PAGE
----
Over 9,000 of the largest companies in the world have now set meaningful climate targets and have combined supply chain emissions of more than world’s releases of greenhouse gases.1 Nearly 3,000 of these firms have net-zero or emission reduction targets verified by the Science Based Targets initiative (SBTi) – widely considered as the highest integrity corporate climate target-setting standard. Other targets are self-imposed.
These numbers matter, not just to show that companies are being global citizens, but investors are increasingly judging firms on their climate ambition and performance. In 2022 consultants PWC predicted that asset managers globally would increase their ESG-related assets under management (AUM) to US$34tn by 2026, from US$18tn in 2021. ESG assets are on pace to constitute over 20% of total global AUM in less than 5 years.2 Climate performance is forming a growing part of the “E” of ESG.
The challenge is comparing different company climate ambitions when they have very different target profiles. Trove Research’s database of corporate climate targets already converts large volumes of messy data into a structured format but even then, comparison is difficult. One firm may set absolute net zero targets for 2050 for scopes 1, 2 and 3, while another may set intensity-based targets for scope 1 and 2 in the short term. There are hundreds of variants in between.
Trove has therefore developed its version of a well-recognised indicator that compares company climate targets on a consistent basis – Implied Temperature Rise (ITR). The ITR shows what the expected global temperature rise would be if every company behaved like the one in question and allows comparison of company targets across sectors. A number of asset managers, and even regulators in some countries (such as Switzerland) have started to incorporate ITR analysis into their decision-making.
A company that stops all its emissions tomorrow would have an ITR of 1.2°C (the amount of global warming already ‘locked in’), and a company that does nothing is assumed to have an ITR of 4.5°C (estimated to be the global temperature rise if we continue as we are today).
Trove’s ITR model improves on other versions of ITR analysis in two respects. First, we include and combine all types of corporate climate targets (not just SBTI targets). Second, we include current and expected purchases of carbon credits, e.g., under a (current or future) carbon neutral or net zero target. This enables a more complete comparison of corporate climate ambition via a Credit-Adjusted ITR figure.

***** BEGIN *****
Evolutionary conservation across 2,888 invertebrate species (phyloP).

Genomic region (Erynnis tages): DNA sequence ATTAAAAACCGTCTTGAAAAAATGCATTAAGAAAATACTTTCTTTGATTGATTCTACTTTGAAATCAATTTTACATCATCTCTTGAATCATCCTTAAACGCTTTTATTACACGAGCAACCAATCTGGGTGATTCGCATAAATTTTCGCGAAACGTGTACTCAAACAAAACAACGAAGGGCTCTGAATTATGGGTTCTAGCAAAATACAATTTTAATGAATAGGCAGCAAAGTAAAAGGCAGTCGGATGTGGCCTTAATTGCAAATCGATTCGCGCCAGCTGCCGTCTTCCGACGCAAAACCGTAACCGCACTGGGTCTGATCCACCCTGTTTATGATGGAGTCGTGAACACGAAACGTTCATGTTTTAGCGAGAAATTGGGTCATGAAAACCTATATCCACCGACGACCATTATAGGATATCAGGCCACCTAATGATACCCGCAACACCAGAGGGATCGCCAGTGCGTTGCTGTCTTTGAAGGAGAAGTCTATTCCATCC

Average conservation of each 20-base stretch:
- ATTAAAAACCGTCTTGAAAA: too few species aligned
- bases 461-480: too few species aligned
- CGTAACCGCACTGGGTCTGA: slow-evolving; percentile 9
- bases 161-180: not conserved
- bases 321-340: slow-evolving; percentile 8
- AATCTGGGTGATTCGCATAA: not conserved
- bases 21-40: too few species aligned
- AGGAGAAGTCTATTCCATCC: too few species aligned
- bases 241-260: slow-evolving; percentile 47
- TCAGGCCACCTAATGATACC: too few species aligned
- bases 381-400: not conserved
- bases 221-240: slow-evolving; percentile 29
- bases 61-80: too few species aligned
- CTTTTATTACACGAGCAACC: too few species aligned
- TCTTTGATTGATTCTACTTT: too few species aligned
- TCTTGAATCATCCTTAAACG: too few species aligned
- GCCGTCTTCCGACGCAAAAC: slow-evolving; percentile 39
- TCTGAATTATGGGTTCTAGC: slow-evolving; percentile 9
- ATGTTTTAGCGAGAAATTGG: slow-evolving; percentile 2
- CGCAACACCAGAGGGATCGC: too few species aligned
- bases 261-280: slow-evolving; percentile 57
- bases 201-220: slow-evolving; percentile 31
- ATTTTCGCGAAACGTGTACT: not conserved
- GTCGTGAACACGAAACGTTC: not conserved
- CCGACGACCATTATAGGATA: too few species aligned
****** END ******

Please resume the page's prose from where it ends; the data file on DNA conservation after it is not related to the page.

We recognise that a tonne of carbon credits is not always equivalent to a tonne of emissions released, due to factors such as the permanence and uncertainty over the determination of baselines when assessing credit issuances. We therefore apply an “equivalence rating” to adjust down the expected emissions benefit of different types of credit purchases.
Europe leads the US on corporate climate ambition
Our analysis shows considerable differences in climate ambition across sectors and regions. For example, the average ITR for major European companies stands at 2.1°C, in comparison to the S&P 500 in the US at 2.6°C and the extended set of US companies (in the Russell 1000 index) averaging 3.2°C.
These differences are driven in part by an absence of any formal climate ambition amongst many US companies, with nearly a quarter of that country’s 500 largest corporations lacking a quantified climate target – a figure that rises to 50% for the largest 1,000 US companies. Even with these differences accounted for, across major firms with stated targets in Europe, the average ITR is 1.8°C versus 2.1°C for those in the S&P 500 with targets. In the US, fewer firms are making commitments, and those which do tend to be less ambitious than their European counterparts.
Clothing and power generation top the industry league table
Taking a sectoral slice through our data, two industries stand out as leaders in setting climate targets – clothing and power generation – with average ITRs of 2°C, followed by transport and food & beverage. In the financial services there is a clear divide between those firms setting targets and those who are not. As a whole, it is one of the least ambitious sectors at an average ITR of 2.9°C. However, this is driven by the fact that half of financial companies do not have any climate target – among those that do, the average ITR is a much more ambitious 1.6°C. Similar effects are seen in the Biotech and Services sectors, but with even weaker underlying ambition.
Trove Implied Temperature Rise by Sector (Degree Celsius above pre-industrial levels)
Ambition to action
Corporate climate ambition is just that: ambition. To be effective, these targets need to be turned into action. Trove is therefore developing additional tools to assess corporate climate targets in even more detail in terms of deliverability and performance.
The high-level message is that, despite the continuing momentum on corporate commitments, many companies need to be more ambitious if climate goals are to be hit. The overall Credit-adjusted ITR for companies in Trove’s current dataset is 2.8°C, well north of the 1.5°C decreed as an objective in the Paris agreement – and this assumes that all of these companies succeed in achieving their targets.
Furthermore, our ITR analysis shows carbon credits can play an important role in mitigating a company’s contribution to global warming – abatement is key, but carbon credits can also help make a difference whilst implementing abatement targets.
1. Trove Research database of corporate emissions and targets. World greenhouse gases c. 50Gt./yr. Total emissions covering scope 1, 2 and 3 from corporate emissions targets – c 70Gt. Because of the way scope 3 emissions are counted, corporate emissions coverage figures significantly overlap.